Energy reliability: let’s do the study for Georgia

Which energy source is really more reliable? Nuclear, coal, or wind, water, and sun?

As Plant Vogtle and others have just demonstrated, nuclear power isn’t as reliable as we might have thought. Mark Z. Jacobson says we can generate reliable power from wind, water, and sunlight alone. Will that work in Georgia?

Elsevier’s policy of charging for peer-reviewed articles from scientific journals is controversial, and some people find $19.95 prohibitive to access Mark Z. Jacobson and Mark A. Delucchi’s Providing all global energy with wind, water, and solar power, Part I: Technologies, energy resources, quantities and areas of infrastructure, and materials from Energy Policy Volume 39, Issue 3, March 2011, Pages 1154-1169. Fortunately, the same authors wrote an earlier version for Scientific American, 26 October 2009, A Plan to Power 100 Percent of the Planet with Renewables: Wind, water and solar technologies can provide 100 percent of the world’s energy, eliminating all fossil fuels. Here’s how

A new infrastructure must provide energy on demand at least as reliably as the existing infrastructure. WWS technologies generally suffer less downtime than traditional sources. The average U.S. coal plant is offline 12.5 percent of the year for scheduled and unscheduled maintenance. Modern wind turbines have a down time of less than 2 percent on land and less than 5 percent at sea. Photovoltaic systems are also at less than 2 percent. Moreover, when an individual wind, solar or wave device is down, only a small fraction of production is affected; when a coal, nuclear or natural gas plant goes offline, a large chunk of generation is lost.
The main WWS challenge is that the wind does not always blow and the sun does not always shine in a given location. Intermittency problems can be mitigated by a smart balance of sources, such as generating a base supply from steady geothermal or tidal power, relying on wind at night when it is often plentiful, using solar by day and turning to a reliable source such as hydroelectric that can be turned on and off quickly to smooth out supply or meet peak demand. For example, interconnecting wind farms that are only 100 to 200 miles apart can compensate for hours of zero power at any one farm should the wind not be blowing there. Also helpful is interconnecting geographically dispersed sources so they can back up one another, installing smart electric meters in homes that automatically recharge electric vehicles when demand is low and building facilities that store power for later use.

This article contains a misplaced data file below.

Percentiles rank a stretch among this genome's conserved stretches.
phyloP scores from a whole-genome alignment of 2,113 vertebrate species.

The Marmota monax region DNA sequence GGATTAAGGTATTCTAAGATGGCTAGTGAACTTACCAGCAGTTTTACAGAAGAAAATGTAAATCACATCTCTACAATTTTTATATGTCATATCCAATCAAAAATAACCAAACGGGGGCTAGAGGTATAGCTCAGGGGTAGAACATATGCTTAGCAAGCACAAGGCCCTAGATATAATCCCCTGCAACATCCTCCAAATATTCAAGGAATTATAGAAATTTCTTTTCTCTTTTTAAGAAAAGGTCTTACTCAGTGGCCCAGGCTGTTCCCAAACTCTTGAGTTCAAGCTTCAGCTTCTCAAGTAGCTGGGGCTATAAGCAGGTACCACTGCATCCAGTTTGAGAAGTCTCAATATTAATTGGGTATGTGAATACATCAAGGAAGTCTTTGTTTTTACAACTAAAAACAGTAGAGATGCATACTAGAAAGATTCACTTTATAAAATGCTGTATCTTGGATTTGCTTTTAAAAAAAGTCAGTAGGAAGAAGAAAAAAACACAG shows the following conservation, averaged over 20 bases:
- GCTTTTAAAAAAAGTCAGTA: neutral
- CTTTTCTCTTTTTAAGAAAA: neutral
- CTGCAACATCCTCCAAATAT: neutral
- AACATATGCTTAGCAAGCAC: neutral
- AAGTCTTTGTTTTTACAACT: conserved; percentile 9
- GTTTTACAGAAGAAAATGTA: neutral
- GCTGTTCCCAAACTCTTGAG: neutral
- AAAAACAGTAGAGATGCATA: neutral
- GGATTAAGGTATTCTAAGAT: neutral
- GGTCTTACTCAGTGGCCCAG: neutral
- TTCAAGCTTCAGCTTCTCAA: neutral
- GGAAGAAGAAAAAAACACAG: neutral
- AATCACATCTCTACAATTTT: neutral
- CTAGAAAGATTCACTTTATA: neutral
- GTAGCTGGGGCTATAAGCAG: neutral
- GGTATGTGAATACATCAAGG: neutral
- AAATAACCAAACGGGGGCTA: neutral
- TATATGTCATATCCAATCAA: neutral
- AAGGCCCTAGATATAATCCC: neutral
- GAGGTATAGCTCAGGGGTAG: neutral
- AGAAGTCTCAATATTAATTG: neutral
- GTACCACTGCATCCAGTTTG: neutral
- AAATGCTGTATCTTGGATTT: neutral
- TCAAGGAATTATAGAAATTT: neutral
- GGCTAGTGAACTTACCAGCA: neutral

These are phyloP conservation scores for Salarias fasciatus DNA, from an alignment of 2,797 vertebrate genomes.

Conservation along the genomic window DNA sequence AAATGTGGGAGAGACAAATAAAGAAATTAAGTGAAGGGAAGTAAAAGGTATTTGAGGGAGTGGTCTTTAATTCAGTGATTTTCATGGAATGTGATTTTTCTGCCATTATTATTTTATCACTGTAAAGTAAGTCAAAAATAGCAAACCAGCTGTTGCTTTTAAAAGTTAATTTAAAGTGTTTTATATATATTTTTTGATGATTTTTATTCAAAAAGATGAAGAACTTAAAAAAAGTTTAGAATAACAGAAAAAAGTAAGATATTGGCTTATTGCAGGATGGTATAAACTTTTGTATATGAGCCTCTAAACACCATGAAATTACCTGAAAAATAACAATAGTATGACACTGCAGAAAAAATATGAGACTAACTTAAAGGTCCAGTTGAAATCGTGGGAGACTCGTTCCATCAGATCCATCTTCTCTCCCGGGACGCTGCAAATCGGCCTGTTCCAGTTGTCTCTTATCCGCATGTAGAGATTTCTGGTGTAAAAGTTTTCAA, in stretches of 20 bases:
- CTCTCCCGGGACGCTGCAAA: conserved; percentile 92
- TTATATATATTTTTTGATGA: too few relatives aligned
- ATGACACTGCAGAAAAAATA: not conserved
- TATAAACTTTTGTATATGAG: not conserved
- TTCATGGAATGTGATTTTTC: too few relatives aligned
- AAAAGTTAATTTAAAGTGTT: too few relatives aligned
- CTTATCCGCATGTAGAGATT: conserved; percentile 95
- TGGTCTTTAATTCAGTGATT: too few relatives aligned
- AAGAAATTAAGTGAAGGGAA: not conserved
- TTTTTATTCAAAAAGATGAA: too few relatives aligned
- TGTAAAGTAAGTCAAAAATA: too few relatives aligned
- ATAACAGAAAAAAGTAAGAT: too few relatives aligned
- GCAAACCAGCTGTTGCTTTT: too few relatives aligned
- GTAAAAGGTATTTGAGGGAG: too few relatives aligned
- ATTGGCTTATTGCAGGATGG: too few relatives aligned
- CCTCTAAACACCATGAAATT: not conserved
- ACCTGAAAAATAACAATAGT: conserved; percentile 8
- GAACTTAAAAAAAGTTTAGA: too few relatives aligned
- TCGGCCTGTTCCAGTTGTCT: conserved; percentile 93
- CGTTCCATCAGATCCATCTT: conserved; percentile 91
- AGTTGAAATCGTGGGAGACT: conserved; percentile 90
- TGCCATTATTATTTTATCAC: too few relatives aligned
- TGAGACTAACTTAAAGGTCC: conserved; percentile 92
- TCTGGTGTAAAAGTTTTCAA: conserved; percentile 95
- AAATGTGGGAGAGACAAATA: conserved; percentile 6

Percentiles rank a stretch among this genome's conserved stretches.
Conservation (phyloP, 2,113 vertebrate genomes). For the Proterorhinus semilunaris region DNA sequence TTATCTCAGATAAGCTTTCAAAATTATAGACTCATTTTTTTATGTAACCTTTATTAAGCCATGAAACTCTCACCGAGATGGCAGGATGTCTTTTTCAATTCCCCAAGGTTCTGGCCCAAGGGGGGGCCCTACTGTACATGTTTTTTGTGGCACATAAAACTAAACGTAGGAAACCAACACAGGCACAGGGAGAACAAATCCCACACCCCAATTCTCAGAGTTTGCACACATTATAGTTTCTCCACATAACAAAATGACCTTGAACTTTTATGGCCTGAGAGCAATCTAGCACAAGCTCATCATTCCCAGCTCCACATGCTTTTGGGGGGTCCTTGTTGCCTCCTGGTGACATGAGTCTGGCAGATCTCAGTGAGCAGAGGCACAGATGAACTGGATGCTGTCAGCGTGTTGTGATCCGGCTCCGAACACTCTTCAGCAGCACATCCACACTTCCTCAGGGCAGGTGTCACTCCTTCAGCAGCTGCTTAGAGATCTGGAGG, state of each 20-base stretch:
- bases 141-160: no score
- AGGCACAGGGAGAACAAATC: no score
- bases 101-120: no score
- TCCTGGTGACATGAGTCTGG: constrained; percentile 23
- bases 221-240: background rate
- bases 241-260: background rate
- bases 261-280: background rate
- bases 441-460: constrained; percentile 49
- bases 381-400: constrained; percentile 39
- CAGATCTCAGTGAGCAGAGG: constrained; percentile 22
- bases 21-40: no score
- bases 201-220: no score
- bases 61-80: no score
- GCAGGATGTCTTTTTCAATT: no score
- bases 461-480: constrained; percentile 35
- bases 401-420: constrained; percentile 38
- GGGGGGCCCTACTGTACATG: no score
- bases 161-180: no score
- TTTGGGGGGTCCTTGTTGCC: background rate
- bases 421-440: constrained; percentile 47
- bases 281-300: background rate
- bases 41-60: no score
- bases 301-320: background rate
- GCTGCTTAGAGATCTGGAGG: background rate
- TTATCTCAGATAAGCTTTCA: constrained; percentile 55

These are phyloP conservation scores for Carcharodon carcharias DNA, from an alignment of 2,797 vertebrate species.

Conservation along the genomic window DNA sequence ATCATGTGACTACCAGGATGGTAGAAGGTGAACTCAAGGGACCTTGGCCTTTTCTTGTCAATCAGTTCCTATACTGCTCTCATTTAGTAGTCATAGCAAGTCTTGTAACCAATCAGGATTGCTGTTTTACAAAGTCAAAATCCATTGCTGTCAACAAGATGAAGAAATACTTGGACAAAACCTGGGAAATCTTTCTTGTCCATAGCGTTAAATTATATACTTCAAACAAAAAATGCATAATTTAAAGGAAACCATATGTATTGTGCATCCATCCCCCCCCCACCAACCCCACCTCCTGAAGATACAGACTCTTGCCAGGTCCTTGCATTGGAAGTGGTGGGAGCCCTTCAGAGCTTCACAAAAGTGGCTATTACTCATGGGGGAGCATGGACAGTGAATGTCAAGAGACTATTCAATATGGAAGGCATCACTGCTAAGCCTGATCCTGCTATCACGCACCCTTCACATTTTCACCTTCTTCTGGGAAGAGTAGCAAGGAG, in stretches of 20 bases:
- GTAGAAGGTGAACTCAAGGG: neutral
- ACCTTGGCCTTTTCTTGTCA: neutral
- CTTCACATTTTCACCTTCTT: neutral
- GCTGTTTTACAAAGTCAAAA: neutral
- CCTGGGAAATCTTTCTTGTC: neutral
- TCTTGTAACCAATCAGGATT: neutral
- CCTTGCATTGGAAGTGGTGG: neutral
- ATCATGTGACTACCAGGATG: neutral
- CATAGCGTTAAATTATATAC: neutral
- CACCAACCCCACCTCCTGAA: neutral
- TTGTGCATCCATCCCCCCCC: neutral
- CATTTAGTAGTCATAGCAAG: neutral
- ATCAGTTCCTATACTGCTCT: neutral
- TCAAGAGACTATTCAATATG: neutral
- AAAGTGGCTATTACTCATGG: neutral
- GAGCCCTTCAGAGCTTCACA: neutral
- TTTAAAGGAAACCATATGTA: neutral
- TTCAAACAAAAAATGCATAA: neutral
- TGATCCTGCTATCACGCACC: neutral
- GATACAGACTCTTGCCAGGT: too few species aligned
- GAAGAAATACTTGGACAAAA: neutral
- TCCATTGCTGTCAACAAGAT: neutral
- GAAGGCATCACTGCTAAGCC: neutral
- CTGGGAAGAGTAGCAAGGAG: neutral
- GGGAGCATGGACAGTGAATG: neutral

Because the wind often blows during stormy conditions when the sun does not shine and the sun often shines on calm days with little wind, combining wind and solar can go a long way toward meeting demand, especially when geothermal provides a steady base and hydroelectric can be called on to fill in the gaps.

Critics complain that such load balancing would require new long-distance power lines. Living as I do in a place that gets most of its electricity from Plant Scherer, the country’s dirtiest coal plant, near Juliette, Georgia, which is farther away than the Georgia coast, where wind farms could be built offshore, I’m not impressed by that criticism. If Google can do it off the Atlantic coast from New Jersey to Virginia, Georgia could do it off the Georgia coast.

For Nuclear vs. WWS, see this video of Jacobson vs. Brand at TED.

I think Jacobson and Delucchi’s recommendation of hydroelectric is more problematic, since we don’t need more dammed rivers. However, energy storage by pumping water uphill, spinning flywheels, heating salt, compressing air, etc. may be able to meet the same need.

Once again, I call for a rewewable energy study for Georgia to find out.